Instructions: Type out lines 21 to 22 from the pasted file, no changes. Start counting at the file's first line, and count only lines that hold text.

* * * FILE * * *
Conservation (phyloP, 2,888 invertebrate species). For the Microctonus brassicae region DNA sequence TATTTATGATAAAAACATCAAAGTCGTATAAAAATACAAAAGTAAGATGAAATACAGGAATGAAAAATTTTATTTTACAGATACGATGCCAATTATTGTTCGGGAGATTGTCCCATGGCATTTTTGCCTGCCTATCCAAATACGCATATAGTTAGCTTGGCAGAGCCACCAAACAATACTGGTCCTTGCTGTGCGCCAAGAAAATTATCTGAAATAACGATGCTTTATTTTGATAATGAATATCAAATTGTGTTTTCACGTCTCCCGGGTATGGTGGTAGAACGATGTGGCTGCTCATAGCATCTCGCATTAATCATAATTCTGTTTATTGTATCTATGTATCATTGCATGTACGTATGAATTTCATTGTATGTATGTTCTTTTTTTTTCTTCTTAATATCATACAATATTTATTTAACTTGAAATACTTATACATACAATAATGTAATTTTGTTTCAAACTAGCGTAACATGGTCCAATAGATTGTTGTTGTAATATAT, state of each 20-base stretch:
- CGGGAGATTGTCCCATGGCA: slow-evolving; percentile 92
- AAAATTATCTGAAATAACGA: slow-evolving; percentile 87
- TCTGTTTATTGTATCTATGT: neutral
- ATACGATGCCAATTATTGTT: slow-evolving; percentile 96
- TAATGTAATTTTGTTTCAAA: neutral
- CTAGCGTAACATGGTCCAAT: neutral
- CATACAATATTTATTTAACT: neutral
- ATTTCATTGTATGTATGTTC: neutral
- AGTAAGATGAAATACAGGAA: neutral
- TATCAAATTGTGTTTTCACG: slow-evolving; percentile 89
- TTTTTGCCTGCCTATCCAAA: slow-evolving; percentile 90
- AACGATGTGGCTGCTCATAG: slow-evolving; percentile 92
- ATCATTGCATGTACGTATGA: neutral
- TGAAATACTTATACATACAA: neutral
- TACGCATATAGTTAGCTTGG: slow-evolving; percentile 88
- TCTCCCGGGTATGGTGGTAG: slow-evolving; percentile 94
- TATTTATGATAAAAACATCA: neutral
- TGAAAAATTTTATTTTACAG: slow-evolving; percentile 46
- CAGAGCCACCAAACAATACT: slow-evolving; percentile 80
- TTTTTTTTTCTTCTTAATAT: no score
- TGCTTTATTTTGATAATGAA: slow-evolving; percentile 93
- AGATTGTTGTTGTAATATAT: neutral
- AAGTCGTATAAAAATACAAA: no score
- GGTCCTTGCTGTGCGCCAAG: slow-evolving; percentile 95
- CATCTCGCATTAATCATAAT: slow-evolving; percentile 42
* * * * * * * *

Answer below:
- TTTTTTTTTCTTCTTAATAT: no score
- TGCTTTATTTTGATAATGAA: slow-evolving; percentile 93